Louise Janin, A La Poursuite Des Illusions (1962)
A couple of belated Holy Week treats, perhaps to be remembered for next year, but both are especially well-suited for introducing people to the story of the Passion and Resurrection. First, via my friend Ken Myers, the tenor James Gilchrist takes us on a brilliant half-hour walk through Bach’s St. Matthew Passion, in which he sings the role of Evangelist, and sings it wonderfully. Second – and this may be hard to see for those outside the UK unless they know a trick or two – there was a lovely Holy Week service at King’s College Cambridge that does Palm Sunday, Maunday Thursday, Good Friday, and Easter Sunday in about 75 minutes of readings and beautiful music – a kind of Advent Lessons and Carols but for Holy Week. Some excerpts from the service are available on YouTube, for instance Stainer’s “For God So Loved the World.”
And a seasonally very appropriate recommendation: A dynamic performance of Bach’s Easter Oratorio by the Netherlands Bach Society. As a note to the performance tells us, this oratorio was performed for the first time, in Leipzig, in 1725 – two days after a performance of the St. John Passion. Quite a Triduum for the music lovers of Leipzig.
Look, it’s a praying knight emerging from a snail shell and riding on a goat! – or anyway what the object description calls a “probable goat.” (I might be more inclined to say that it’s an improbable goat.) An example of complex and subtle iconography? Or just a joke, a “medieval meme”? Nobody knows.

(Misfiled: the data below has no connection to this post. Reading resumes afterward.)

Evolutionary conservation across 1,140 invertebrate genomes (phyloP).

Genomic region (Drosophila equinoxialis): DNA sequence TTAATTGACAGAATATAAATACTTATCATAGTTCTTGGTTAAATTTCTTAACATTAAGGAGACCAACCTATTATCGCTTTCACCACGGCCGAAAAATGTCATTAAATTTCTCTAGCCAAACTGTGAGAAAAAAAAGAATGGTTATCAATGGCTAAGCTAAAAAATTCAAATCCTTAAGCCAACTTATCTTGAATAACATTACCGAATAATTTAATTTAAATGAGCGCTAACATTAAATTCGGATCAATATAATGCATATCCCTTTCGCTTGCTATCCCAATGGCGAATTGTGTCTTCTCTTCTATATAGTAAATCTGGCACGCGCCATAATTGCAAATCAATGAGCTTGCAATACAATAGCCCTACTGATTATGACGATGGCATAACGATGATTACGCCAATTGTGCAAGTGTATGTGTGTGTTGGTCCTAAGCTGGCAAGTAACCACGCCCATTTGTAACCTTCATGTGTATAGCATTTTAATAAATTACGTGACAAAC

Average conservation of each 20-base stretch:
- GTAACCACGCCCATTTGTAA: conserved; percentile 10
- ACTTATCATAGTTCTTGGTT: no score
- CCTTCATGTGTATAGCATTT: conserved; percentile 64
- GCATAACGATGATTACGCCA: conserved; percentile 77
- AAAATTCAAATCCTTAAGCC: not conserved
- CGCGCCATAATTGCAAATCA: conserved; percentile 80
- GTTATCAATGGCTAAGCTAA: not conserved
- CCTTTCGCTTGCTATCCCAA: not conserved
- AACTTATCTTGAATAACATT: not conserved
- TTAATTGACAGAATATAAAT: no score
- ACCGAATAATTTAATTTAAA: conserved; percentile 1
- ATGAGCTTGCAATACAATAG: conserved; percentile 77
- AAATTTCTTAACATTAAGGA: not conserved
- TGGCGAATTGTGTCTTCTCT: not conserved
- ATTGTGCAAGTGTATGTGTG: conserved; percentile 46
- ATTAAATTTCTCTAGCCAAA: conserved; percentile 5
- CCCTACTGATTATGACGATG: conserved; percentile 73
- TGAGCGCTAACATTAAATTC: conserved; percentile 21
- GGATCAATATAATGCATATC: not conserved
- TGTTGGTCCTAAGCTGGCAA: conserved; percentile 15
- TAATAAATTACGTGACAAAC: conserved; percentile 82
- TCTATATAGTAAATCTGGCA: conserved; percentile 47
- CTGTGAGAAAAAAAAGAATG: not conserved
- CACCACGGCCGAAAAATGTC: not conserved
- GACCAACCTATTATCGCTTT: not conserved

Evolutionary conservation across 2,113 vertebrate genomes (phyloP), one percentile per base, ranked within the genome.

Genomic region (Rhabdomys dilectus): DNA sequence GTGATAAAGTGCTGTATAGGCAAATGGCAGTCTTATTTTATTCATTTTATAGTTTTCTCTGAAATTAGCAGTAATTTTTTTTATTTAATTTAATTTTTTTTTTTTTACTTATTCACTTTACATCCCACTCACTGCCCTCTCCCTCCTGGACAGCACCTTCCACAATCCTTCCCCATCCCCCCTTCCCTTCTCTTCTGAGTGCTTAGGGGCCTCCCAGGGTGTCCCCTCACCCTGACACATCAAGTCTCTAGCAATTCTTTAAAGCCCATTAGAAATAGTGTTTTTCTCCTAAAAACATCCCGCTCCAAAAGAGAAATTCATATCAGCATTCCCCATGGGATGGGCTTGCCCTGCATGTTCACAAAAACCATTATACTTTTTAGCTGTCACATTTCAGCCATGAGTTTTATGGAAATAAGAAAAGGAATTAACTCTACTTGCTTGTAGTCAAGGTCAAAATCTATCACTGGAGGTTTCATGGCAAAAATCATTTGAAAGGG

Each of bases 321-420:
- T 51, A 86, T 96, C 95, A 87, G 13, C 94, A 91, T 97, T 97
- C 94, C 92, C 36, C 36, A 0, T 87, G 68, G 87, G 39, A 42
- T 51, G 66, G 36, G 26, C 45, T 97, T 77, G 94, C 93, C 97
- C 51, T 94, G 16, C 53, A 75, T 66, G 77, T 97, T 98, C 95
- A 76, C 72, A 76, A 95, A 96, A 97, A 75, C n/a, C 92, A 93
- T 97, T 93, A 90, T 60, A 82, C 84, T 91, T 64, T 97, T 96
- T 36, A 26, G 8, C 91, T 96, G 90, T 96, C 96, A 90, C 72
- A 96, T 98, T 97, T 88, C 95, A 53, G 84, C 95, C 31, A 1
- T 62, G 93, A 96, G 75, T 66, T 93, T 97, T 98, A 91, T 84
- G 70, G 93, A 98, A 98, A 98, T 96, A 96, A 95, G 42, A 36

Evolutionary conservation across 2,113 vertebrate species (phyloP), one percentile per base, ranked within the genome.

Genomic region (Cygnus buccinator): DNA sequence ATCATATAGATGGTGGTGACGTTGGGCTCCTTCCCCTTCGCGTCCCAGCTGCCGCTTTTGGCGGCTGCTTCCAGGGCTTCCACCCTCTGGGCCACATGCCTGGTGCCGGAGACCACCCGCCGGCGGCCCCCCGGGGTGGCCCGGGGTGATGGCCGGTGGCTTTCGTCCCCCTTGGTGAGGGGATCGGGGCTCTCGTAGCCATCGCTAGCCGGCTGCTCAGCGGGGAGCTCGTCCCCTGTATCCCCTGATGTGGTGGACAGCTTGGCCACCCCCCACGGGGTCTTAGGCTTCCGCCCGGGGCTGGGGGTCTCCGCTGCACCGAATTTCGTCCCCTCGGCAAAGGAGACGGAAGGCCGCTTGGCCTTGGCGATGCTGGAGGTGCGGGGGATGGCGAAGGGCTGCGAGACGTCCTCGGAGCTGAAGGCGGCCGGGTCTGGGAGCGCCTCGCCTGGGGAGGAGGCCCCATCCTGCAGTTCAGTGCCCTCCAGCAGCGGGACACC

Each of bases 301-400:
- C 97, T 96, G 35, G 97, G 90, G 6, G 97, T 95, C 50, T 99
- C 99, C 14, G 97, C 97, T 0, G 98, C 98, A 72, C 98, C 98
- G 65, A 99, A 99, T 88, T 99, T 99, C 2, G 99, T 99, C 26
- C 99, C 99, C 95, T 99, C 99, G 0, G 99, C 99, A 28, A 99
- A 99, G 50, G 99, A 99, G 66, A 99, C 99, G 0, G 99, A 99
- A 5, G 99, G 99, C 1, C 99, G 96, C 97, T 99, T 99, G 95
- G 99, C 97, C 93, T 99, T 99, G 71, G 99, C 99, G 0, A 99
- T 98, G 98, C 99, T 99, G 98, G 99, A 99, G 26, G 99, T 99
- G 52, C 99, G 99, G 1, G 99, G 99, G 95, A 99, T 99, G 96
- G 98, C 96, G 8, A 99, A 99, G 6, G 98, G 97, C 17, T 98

Imagine if this virus had emerged two decades ago - perfectly plausible, and nothing in historical terms. Scientists would have not have had the wherewithal to crack the code of the virus or to share it globally and instantaneously. Office workers, in firms and in governments, would not have been able to meet over video, businesses would have not been able to reinvent themselves. Friends and family would have even less connection with the outside world than before. Food and other essential goods and indeed non-essential goods would have not have remained accessible to nearly so many people. Neighbours wouldn’t have been able to look after each other as easily. Governments, health services and businesses wouldn’t have been able to gather data or share information nearly so efficiently. A huge part of the reason we were able to adapt as we have is down to technologies that didn’t exist or were not in widespread use twenty or even ten years ago. It’s enough to make you believe in progress.
From the reliably fascinating Generalist Academy: The Sweet Track in Somerset, Britain, was built exactly 5,828 years ago.
Takishima Mika is a fitness trainer – at age 90. I’m gonna sign off now and start working out.